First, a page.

But now Rem isn’t the only one trusting of or grateful to Subaru. He’s convinced two candidates battling for the throne to join forces, for crying out loud. And the merchants! As for stern-faced Wilheim, he gets a lot more fine strokes this week as one of those older men in this world who lost something to the WW, and is grateful for the opportunity to avenge his wife (who was once Master Swordsman, underscoring how dangerous the WW is).

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Perhaps one of the best moments of a highly satisfying and morale-boosting episode, another gem in a show full of them, is the moments of silence as the hour of the Whale’s arrival approaches. There’s so much built-up tension, combined with the possibility that it might not show up, or that the Witch Cultists would ambush the army.

Then the silence is broken by a strange electronic musical noise that took be totally off-guard (even though he said he’d set it earlier): Subaru’s cell phone alarm.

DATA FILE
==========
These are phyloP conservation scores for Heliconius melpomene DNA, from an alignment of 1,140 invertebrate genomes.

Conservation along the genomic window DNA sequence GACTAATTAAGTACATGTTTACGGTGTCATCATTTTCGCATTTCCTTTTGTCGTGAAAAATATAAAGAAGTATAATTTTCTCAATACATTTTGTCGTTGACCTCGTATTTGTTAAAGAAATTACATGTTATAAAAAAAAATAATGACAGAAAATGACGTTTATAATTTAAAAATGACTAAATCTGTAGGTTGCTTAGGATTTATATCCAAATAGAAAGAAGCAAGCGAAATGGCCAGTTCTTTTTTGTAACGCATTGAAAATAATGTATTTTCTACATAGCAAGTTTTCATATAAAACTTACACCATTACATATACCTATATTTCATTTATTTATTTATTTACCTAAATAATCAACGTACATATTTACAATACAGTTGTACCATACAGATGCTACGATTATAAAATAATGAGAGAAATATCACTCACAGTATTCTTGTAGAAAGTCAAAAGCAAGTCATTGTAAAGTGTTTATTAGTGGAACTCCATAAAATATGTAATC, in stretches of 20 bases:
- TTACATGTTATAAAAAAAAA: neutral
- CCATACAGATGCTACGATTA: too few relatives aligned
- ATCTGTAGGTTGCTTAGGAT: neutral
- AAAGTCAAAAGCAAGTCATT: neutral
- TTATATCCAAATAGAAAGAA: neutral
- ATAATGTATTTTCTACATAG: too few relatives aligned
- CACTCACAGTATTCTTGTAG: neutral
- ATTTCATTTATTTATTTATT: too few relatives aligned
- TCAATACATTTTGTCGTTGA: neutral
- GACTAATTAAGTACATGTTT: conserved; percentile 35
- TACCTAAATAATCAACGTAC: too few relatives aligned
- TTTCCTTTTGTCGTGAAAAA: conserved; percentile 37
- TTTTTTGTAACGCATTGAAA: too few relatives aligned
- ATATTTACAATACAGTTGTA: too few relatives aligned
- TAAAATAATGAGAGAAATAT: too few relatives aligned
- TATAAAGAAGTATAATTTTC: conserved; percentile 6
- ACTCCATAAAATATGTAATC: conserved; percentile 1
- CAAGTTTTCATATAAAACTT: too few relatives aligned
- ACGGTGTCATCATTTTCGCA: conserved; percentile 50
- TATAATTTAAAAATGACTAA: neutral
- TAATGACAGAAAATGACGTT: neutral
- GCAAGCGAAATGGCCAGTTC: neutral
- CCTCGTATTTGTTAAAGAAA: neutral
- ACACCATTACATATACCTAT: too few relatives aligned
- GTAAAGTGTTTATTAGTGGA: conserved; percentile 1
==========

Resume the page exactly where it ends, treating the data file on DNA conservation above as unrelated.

The cheerful chime feels like a terribly foreboding harbinger to some foul occurrence, but then the whale makes its appearance, and Subaru charges in first with Rem loosing her magic with prejudice. That changes Crusch’s face from terror and worry to a defiant smirk, and the battle begins.

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Boku dake ga Inai Machi – 07

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As expected, shortly after Satoru is arrested he’s able to activate another revival (there wasn’t much he could have done in a jail cell), but despite knowing it was going to happen an infectious wave of relief still washed over me, just as it washed over Satoru upon realizing he was back in the museum with a very alive Kayo. This time he thinks out loud and means it, and starts responding to Kayo’s “Are you stupids” with “Yeah!”

This time Satoru is doing away with all pretense and restraint. If he’s suddenly acting strangely for a kid of his age to people around him, so be it. No matter what the consequences are for him, he won’t let Kayo die again…and he’s operating under the assumption this is his last revival, having already been given an unheard-of third chance.